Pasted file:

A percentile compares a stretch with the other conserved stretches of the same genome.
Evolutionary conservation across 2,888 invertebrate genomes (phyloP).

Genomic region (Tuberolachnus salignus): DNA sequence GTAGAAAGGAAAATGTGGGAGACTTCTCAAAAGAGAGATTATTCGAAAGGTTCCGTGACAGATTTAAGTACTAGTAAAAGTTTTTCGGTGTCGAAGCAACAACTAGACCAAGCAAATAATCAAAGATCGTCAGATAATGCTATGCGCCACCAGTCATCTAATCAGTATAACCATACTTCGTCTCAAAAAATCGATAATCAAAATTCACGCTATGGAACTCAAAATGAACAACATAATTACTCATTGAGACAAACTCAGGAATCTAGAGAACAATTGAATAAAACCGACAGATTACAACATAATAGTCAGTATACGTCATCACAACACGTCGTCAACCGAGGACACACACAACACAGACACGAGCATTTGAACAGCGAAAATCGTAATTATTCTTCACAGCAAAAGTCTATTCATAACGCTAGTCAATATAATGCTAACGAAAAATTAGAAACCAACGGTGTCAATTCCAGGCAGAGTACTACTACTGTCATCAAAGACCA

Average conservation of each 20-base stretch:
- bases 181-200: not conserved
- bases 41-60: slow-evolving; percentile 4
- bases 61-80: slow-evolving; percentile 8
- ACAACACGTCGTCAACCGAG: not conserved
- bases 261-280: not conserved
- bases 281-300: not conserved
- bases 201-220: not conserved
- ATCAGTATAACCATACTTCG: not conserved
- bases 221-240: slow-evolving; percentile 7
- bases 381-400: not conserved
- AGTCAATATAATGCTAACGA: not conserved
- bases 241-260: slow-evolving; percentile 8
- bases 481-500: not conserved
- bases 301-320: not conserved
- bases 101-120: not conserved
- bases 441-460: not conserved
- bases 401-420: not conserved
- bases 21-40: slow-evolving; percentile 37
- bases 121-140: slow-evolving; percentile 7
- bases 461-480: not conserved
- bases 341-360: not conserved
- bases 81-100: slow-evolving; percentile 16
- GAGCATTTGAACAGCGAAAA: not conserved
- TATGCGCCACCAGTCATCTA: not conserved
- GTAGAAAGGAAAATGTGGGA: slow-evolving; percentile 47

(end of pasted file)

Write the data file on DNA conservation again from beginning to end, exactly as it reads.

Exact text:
A percentile compares a stretch with the other conserved stretches of the same genome.
Evolutionary conservation across 2,888 invertebrate genomes (phyloP).

Genomic region (Tuberolachnus salignus): DNA sequence GTAGAAAGGAAAATGTGGGAGACTTCTCAAAAGAGAGATTATTCGAAAGGTTCCGTGACAGATTTAAGTACTAGTAAAAGTTTTTCGGTGTCGAAGCAACAACTAGACCAAGCAAATAATCAAAGATCGTCAGATAATGCTATGCGCCACCAGTCATCTAATCAGTATAACCATACTTCGTCTCAAAAAATCGATAATCAAAATTCACGCTATGGAACTCAAAATGAACAACATAATTACTCATTGAGACAAACTCAGGAATCTAGAGAACAATTGAATAAAACCGACAGATTACAACATAATAGTCAGTATACGTCATCACAACACGTCGTCAACCGAGGACACACACAACACAGACACGAGCATTTGAACAGCGAAAATCGTAATTATTCTTCACAGCAAAAGTCTATTCATAACGCTAGTCAATATAATGCTAACGAAAAATTAGAAACCAACGGTGTCAATTCCAGGCAGAGTACTACTACTGTCATCAAAGACCA

Average conservation of each 20-base stretch:
- bases 181-200: not conserved
- bases 41-60: slow-evolving; percentile 4
- bases 61-80: slow-evolving; percentile 8
- ACAACACGTCGTCAACCGAG: not conserved
- bases 261-280: not conserved
- bases 281-300: not conserved
- bases 201-220: not conserved
- ATCAGTATAACCATACTTCG: not conserved
- bases 221-240: slow-evolving; percentile 7
- bases 381-400: not conserved
- AGTCAATATAATGCTAACGA: not conserved
- bases 241-260: slow-evolving; percentile 8
- bases 481-500: not conserved
- bases 301-320: not conserved
- bases 101-120: not conserved
- bases 441-460: not conserved
- bases 401-420: not conserved
- bases 21-40: slow-evolving; percentile 37
- bases 121-140: slow-evolving; percentile 7
- bases 461-480: not conserved
- bases 341-360: not conserved
- bases 81-100: slow-evolving; percentile 16
- GAGCATTTGAACAGCGAAAA: not conserved
- TATGCGCCACCAGTCATCTA: not conserved
- GTAGAAAGGAAAATGTGGGA: slow-evolving; percentile 47